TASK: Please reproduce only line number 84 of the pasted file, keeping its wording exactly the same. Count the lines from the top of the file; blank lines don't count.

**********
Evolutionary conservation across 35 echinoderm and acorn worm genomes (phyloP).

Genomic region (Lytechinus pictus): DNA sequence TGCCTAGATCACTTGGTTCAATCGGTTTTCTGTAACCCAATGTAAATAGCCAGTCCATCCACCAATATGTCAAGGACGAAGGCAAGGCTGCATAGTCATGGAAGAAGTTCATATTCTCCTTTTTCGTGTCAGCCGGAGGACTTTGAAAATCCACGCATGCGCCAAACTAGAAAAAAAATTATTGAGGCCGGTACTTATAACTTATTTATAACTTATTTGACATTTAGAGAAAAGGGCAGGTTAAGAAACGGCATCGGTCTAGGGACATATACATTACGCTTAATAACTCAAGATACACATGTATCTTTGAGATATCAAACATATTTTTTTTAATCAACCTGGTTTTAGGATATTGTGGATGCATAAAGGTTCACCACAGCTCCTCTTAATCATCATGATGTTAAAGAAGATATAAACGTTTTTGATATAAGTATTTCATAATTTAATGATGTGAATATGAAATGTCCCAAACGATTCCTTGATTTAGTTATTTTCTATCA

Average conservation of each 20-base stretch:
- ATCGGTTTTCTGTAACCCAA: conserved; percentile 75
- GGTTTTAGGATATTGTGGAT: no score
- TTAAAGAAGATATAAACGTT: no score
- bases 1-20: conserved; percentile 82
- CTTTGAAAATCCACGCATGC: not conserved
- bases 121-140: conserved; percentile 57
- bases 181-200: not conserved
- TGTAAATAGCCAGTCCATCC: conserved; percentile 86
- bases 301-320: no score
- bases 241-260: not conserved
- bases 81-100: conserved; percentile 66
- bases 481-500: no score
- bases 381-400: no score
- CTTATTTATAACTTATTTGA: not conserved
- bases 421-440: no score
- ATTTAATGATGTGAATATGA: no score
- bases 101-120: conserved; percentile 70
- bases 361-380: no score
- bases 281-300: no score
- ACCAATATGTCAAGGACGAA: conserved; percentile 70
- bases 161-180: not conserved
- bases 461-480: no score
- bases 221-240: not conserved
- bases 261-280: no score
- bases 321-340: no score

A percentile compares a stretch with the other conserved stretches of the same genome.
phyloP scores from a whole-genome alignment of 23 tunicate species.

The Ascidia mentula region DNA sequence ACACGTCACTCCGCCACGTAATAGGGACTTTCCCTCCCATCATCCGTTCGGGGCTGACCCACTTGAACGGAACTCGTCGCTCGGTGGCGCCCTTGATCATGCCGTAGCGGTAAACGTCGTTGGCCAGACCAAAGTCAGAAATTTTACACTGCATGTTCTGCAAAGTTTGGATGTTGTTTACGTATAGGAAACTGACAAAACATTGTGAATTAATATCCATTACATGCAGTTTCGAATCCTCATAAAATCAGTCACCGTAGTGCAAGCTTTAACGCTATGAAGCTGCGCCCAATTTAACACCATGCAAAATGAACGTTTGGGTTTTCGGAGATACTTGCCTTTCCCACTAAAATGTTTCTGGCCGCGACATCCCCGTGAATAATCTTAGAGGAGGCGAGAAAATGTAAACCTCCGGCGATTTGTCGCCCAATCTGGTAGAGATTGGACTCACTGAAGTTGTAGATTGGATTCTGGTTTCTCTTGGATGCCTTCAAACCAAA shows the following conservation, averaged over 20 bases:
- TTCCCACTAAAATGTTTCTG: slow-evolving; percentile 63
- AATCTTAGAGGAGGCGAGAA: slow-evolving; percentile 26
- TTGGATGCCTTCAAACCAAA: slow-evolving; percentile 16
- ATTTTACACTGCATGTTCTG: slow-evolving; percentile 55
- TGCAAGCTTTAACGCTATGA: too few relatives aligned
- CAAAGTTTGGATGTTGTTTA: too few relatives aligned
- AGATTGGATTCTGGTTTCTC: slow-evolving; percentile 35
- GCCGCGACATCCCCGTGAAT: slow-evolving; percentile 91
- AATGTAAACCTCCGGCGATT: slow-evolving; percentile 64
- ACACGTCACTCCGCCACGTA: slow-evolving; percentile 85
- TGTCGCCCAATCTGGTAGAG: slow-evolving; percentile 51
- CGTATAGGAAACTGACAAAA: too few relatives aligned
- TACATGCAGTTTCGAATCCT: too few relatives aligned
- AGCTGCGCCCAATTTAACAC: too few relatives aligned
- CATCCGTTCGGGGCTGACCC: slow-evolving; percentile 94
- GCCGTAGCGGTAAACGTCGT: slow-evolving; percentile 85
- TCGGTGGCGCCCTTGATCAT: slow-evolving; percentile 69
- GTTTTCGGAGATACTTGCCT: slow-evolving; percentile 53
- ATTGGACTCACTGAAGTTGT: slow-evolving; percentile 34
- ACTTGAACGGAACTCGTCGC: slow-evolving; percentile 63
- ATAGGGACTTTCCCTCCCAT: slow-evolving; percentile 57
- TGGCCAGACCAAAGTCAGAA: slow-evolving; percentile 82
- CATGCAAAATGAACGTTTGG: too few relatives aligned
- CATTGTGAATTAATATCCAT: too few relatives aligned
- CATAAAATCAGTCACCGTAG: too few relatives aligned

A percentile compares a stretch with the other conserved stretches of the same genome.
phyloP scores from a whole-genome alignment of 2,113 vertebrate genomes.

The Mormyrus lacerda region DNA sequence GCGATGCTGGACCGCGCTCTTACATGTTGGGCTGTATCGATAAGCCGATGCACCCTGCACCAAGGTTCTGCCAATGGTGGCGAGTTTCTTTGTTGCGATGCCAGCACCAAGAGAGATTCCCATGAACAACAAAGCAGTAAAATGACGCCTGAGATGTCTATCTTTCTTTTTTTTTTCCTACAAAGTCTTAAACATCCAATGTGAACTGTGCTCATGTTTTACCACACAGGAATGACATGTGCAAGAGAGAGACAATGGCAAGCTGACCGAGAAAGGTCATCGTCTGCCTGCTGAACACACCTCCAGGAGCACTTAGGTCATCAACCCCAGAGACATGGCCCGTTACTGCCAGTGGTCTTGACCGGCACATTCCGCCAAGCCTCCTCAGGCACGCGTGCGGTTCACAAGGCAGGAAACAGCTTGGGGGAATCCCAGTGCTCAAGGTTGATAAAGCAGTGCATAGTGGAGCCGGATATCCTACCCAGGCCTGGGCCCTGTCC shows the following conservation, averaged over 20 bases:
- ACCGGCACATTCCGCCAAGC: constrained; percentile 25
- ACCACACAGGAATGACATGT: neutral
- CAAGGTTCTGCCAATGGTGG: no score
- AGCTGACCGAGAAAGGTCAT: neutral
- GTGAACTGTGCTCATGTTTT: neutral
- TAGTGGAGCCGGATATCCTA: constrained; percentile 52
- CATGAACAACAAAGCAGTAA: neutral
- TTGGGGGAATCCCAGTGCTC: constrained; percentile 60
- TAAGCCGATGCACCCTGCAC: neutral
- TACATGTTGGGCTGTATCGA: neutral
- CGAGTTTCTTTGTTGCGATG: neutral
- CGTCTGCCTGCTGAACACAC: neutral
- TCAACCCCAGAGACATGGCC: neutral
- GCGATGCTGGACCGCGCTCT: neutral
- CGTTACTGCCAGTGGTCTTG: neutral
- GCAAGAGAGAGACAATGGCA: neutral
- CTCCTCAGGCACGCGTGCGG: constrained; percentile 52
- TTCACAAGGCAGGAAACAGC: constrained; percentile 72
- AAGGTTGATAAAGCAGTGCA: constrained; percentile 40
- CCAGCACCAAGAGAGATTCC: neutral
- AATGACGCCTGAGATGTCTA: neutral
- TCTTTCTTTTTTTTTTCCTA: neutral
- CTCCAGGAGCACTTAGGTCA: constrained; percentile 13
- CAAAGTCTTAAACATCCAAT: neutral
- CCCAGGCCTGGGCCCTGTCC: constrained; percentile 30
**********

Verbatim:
- CCCAGGCCTGGGCCCTGTCC: constrained; percentile 30